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Alert fields

This article highlights a new alerting feature that's natively available in Jira Service Management which is gradually rolling out to some Jira Service Management Cloud customers. It may not yet be visible or available on your site.

Alerts are the backbone of any effective IT operations team, providing crucial information about events. They serve as a centralized hub that captures important details from the moment an event is triggered until its resolution. As alerts progress through their lifecycle, they accumulate a wealth of historical information.

In Jira Service Management, alerts are not static entities but dynamic entities that evolve with every interaction and update. They are comprised of two types of fields: informational fields, where users input specific details, and state fields, which are automatically updated by Jira Service Management. This combination allows for a holistic view of the alert, capturing both user-provided insights and system-generated updates.

In the following sections, we will explore the different types of fields within an alert and how they contribute to the overall understanding and management of events.

Informational fields

  1. Message: This mandatory field serves as a concise description of the Alert. It supports HTML formatting and has a maximum limit of 130 characters. The message value can be updated later if needed.

  2. Responders: This field captures the names of the individuals who have been added as responders to the alert, ensuring they are notified about the alert.

  3. Alias: An optional field, the alias allows users to assign a user-defined identifier to the alert. It is limited to a maximum of 512 characters. If not specified, Jira Service Management will automatically assign a unique value during alert creation.

  4. Entity: This field is commonly used to specify the domain or context to which the alert is related. It could be the name of a server or application. The entity field has a limit of 512 characters.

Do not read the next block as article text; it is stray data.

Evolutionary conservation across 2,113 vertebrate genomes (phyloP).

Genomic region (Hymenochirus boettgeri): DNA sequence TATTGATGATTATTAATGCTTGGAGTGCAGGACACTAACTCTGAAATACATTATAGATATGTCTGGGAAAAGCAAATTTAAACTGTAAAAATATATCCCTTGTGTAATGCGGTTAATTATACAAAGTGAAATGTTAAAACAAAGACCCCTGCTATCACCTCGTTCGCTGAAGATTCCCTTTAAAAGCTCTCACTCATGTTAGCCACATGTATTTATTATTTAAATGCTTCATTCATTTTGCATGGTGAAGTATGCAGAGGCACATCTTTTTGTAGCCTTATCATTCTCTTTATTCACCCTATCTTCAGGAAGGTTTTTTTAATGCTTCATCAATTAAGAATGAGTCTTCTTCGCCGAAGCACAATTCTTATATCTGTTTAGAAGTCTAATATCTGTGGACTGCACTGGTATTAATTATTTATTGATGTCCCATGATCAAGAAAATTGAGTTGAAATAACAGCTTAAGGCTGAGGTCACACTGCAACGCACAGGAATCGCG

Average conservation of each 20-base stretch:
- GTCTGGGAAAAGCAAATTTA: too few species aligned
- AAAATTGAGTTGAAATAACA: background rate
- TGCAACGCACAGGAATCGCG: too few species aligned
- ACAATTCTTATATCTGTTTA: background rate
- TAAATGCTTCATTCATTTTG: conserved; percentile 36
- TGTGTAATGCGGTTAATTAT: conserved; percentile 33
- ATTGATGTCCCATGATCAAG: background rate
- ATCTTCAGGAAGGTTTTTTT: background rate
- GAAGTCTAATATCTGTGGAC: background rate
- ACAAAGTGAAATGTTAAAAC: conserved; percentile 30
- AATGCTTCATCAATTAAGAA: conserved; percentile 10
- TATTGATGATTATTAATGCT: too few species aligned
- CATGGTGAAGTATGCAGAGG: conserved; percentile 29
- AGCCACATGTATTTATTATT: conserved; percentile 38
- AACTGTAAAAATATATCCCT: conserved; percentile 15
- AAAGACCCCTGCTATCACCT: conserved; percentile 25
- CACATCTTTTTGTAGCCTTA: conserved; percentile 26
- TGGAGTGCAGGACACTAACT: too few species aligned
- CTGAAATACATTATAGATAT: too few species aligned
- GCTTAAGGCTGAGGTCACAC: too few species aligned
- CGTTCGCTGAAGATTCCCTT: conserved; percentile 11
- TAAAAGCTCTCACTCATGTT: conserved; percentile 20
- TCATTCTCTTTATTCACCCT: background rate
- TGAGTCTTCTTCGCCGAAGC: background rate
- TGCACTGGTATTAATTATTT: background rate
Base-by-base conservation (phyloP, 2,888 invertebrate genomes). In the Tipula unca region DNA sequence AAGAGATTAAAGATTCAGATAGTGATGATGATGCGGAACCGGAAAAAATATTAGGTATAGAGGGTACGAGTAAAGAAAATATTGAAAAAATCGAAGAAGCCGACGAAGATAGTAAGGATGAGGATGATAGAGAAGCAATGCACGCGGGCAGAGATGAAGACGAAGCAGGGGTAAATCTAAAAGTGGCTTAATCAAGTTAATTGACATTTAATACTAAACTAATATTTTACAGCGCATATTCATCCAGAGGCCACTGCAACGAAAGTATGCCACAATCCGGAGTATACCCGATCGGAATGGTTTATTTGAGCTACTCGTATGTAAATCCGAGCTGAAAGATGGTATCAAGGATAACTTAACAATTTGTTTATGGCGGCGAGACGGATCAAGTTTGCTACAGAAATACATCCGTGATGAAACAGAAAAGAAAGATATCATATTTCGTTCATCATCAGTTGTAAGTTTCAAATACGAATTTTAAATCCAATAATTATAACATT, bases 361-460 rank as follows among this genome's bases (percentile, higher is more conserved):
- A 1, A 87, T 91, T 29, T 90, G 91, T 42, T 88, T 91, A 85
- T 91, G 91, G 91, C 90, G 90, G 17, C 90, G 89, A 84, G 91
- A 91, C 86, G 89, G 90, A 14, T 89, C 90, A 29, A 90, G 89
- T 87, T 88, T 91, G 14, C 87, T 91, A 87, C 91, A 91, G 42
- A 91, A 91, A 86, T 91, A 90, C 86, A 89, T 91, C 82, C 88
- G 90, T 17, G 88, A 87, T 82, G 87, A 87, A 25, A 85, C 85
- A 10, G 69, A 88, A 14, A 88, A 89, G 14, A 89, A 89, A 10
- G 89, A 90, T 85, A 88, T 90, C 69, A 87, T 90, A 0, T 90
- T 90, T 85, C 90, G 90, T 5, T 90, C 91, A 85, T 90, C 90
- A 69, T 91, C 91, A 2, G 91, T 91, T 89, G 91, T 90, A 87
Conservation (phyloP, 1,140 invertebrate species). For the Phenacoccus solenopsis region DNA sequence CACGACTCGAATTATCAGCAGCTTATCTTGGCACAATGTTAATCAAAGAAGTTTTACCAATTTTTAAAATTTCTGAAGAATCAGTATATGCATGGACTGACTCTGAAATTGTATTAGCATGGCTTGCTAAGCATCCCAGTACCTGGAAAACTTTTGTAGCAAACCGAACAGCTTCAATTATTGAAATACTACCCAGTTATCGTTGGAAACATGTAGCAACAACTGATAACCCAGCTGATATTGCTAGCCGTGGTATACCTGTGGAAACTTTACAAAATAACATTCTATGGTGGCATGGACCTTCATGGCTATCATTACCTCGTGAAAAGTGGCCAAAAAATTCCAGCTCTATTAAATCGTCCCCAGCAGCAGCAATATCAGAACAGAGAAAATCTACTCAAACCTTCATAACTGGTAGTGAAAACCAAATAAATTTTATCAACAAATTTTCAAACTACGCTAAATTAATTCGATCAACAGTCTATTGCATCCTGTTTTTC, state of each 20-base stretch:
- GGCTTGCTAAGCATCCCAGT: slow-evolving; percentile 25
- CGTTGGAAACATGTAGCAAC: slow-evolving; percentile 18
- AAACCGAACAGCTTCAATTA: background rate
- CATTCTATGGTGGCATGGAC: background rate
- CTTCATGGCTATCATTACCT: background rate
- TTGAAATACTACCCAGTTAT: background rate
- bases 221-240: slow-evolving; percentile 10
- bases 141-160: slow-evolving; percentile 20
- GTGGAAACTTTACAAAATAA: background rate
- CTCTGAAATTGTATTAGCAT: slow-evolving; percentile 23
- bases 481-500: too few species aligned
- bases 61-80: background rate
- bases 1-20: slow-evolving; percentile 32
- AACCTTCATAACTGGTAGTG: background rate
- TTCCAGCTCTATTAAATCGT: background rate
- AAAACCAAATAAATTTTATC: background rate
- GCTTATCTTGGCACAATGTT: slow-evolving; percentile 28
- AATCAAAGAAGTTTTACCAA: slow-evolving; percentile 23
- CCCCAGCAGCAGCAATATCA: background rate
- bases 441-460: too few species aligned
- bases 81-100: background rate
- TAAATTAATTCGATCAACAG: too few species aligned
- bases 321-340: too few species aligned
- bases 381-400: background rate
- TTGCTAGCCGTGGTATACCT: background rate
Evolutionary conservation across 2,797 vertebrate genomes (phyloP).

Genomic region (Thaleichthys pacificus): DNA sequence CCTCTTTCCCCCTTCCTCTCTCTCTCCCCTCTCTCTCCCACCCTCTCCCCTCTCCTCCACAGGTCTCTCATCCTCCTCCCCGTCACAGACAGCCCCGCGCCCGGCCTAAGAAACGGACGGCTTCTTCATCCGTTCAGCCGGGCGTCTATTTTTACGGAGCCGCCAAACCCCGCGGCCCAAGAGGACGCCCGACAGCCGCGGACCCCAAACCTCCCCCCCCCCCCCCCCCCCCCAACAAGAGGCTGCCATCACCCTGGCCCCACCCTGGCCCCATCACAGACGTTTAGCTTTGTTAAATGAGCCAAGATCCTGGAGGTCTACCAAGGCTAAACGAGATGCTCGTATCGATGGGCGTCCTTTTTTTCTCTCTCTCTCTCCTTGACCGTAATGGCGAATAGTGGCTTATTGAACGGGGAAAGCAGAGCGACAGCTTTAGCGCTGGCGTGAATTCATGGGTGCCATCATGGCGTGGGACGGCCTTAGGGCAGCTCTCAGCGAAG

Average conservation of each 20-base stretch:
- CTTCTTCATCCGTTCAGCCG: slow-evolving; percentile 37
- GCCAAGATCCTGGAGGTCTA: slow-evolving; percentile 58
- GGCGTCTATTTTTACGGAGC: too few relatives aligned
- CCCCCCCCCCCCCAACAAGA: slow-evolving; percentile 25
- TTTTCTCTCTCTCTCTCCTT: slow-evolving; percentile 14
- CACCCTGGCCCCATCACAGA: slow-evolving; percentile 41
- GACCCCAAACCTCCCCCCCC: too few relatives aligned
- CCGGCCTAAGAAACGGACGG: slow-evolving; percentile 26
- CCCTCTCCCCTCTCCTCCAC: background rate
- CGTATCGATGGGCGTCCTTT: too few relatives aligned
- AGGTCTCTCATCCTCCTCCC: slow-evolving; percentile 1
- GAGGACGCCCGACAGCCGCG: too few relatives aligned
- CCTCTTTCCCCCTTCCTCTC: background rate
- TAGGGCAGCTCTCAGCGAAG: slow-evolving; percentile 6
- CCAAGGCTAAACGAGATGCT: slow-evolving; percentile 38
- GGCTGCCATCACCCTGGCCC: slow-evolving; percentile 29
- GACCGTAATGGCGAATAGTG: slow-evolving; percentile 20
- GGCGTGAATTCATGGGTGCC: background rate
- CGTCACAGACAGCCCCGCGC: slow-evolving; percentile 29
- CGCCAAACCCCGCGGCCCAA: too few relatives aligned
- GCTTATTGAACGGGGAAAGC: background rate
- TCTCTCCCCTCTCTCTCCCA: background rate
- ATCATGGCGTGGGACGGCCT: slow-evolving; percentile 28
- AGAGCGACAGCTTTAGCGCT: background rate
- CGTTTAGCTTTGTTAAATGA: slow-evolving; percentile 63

5. Actions: Alerts can have both default actions provided by Jira Service Management and custom actions defined by users. Read more about alert actions. Custom actions are additional actions that users can execute on the alert. Each action has a limit of 50 characters, and a maximum of 10 custom actions can be defined for a single alert.

  6. Description: This field allows for a more detailed, long-form description of the Alert. HTML formatting is supported, and the description field can contain up to 15,000 characters. Similar to the Summary field, the description value can be updated later if necessary.

  7. Extra properties: This field enables users to include additional key-value pairs of their choice, providing further customization and context to the alert. HTML formatting is supported, and while there is no limit on the number of key-value pairs, the total length of the values should not exceed 8,000 characters.

State fields

  1. Status: The status field reflects the current state of the alert. It is initially set as "Open" or "Unacknowledged" when the alert is created, and Jira Service Management keeps updating this field as the status or acknowledged state of the alert changes.

  2. Responder states: This field displays the last known state of the responder users associated with the alert. It captures updates such as receiving notifications or executing actions. Jira Service Management continually updates these states to reflect the most recent information.

  3. Notes: The notes field records any additional information or comments added by users via the "Add note" action. Jira Service Management updates this field whenever new notes are added.

  4. Activity log: Jira Service Management maintains an activity log that chronologically captures all user and system activities related to an alert. This log provides a comprehensive record of actions such as alert creation, user interactions, notifications, and deduplication events. The alert activity log also tracks the status of SMS and voice notifications sent to alert responders. This ensures that responders are well-informed about each stage of the alert's lifecycle. Admins can also check the activity log for a more detailed examination.

    Overall the activity log offers valuable insights into the timeline and progression of the alert

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